While it’s closed, the Brunel Museum has released four digitised tours of the great shaft that used to take people down to the railway beneath.

The museum sits above the great shaft that was the original pedestrian entrance to the first tunnel under the Thames. When the tunnel was turned into a railway tunnel, the shaft was left for ventilation and a new station built where Rotherhithe station is today.

The upper part of the shaft is now used for events by the Brunel Museum.

As part of the museum’s recently announced redevelopment, their architects produced a series of computerised recreations of how the great shaft used to look.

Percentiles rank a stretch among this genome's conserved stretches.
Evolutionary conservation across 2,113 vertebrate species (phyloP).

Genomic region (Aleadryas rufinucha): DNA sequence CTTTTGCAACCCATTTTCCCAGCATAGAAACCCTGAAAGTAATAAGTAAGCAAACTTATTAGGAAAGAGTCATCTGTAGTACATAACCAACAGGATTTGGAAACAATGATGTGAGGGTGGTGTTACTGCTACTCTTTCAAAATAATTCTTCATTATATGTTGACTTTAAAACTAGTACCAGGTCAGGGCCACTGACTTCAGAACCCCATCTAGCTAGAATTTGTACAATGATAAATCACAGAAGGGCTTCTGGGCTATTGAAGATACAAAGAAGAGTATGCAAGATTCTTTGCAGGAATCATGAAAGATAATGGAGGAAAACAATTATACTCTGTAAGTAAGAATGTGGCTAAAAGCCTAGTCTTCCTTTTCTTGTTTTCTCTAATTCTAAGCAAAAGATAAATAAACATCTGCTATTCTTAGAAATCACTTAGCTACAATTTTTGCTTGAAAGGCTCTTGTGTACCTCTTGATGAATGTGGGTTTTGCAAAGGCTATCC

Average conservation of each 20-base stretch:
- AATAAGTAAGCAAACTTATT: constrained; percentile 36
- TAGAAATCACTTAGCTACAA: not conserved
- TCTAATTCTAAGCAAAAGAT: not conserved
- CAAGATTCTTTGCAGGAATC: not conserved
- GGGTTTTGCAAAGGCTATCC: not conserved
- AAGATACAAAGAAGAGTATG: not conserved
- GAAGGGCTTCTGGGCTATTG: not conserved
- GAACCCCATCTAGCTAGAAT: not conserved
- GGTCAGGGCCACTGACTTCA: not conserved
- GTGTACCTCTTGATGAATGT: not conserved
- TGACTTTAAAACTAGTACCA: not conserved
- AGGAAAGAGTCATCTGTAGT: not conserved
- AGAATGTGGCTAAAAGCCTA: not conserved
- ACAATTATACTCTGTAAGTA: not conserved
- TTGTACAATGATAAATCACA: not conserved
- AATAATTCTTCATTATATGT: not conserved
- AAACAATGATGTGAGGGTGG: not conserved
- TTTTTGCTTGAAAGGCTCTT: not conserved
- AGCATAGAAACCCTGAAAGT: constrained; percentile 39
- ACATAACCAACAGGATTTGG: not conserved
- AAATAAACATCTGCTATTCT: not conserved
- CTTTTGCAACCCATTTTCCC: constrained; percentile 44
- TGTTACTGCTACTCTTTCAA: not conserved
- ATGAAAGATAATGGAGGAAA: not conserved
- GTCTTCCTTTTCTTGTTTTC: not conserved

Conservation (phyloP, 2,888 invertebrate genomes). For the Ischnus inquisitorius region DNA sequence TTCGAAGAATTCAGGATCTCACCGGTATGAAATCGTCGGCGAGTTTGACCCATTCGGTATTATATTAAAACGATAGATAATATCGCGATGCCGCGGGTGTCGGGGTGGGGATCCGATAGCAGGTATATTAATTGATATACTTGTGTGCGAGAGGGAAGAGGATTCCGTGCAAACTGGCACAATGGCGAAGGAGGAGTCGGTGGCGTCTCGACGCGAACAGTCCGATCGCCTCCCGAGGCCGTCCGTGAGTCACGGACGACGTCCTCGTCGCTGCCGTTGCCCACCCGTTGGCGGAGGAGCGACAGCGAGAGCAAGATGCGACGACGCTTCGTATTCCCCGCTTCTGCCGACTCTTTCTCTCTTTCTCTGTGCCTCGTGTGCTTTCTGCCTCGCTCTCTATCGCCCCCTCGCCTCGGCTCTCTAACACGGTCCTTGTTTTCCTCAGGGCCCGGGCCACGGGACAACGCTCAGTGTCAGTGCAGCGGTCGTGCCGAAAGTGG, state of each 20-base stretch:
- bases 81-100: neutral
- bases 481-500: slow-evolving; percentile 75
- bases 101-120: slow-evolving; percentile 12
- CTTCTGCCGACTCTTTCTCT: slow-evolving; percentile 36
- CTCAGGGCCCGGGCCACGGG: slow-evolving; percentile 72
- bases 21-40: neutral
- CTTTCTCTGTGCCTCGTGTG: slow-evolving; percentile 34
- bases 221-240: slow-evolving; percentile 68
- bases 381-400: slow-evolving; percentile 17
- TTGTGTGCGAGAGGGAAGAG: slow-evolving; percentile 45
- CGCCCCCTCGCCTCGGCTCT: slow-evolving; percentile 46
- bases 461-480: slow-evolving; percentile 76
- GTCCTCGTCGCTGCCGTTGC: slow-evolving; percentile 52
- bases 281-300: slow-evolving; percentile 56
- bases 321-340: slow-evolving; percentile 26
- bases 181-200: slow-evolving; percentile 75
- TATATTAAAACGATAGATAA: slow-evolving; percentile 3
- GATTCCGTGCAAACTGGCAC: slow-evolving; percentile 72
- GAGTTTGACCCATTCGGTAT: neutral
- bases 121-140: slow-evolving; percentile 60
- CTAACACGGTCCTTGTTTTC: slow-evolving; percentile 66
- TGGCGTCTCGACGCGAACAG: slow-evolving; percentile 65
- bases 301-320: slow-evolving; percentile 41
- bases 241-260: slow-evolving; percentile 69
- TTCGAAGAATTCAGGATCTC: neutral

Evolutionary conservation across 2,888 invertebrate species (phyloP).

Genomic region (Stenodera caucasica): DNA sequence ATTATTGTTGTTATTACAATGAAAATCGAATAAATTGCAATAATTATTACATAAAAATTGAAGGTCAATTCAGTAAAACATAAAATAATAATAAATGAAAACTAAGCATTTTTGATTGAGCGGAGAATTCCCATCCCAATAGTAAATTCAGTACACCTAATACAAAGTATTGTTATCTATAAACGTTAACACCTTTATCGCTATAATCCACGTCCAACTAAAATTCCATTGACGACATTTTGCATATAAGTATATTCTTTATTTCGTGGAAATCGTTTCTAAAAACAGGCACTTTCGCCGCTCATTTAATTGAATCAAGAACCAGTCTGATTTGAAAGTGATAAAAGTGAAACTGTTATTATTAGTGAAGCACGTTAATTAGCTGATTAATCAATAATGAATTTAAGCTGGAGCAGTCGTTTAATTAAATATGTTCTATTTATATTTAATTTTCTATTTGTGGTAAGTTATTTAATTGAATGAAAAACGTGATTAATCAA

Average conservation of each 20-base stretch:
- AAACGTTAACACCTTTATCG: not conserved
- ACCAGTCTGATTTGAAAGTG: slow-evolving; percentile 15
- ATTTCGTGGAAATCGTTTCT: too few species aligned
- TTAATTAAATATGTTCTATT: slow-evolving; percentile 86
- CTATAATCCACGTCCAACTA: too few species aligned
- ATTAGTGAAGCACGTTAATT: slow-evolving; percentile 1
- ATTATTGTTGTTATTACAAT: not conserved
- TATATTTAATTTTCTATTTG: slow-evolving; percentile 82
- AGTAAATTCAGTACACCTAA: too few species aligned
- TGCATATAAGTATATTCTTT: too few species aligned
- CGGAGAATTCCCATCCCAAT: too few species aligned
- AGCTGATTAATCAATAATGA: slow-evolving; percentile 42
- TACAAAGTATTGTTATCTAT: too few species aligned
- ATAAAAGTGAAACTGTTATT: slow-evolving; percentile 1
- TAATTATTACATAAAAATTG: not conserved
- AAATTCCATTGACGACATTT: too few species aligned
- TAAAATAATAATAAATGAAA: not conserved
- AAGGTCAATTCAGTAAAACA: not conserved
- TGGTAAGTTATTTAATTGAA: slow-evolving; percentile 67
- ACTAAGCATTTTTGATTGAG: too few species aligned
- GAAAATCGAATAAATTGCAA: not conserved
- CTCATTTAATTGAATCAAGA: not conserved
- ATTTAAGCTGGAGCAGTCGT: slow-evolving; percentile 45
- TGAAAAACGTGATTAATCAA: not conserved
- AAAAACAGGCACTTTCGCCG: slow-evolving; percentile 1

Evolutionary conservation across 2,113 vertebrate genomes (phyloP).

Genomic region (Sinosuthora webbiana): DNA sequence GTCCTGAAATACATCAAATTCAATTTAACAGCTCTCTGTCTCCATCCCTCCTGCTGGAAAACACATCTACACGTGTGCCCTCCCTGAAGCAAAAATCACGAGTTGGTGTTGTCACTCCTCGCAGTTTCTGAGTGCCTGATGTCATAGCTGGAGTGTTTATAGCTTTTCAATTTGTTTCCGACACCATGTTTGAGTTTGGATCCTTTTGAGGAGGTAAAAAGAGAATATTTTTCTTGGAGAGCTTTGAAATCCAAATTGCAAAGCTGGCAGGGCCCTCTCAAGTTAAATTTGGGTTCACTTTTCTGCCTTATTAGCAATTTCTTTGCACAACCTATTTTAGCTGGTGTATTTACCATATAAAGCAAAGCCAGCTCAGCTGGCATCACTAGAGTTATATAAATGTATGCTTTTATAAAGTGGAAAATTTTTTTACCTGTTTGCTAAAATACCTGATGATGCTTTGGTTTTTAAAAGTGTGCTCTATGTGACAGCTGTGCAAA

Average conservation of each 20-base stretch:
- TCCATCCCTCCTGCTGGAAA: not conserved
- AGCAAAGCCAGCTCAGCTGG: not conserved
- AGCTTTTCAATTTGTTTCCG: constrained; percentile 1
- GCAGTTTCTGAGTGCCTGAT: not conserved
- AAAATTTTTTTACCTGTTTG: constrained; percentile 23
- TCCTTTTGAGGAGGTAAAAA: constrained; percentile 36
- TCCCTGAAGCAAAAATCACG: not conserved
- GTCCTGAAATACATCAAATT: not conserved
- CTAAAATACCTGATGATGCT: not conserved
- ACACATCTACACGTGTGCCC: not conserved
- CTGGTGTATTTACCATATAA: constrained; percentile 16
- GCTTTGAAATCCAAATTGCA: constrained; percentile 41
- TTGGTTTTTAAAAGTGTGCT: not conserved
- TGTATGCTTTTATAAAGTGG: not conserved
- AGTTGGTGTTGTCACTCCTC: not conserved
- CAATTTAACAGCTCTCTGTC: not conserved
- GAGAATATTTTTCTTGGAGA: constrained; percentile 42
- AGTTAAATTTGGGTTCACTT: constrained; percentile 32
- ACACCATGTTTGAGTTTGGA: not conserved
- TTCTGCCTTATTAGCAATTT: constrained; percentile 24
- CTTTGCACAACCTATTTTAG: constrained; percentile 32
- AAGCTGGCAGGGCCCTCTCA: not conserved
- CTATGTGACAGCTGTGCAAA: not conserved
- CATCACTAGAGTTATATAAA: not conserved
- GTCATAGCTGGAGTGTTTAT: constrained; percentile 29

There are three videos — each with four scenes showing how the location has changed over the years.




All three are here.


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One comment
  1. JP says:

    This is a great (not so) little site with a wealth of information, should you want it.
    Love the renderings with the ability to move about inside them at your own volition and their little touches like the urchins crouching in the corner.
    Well worth a visit.

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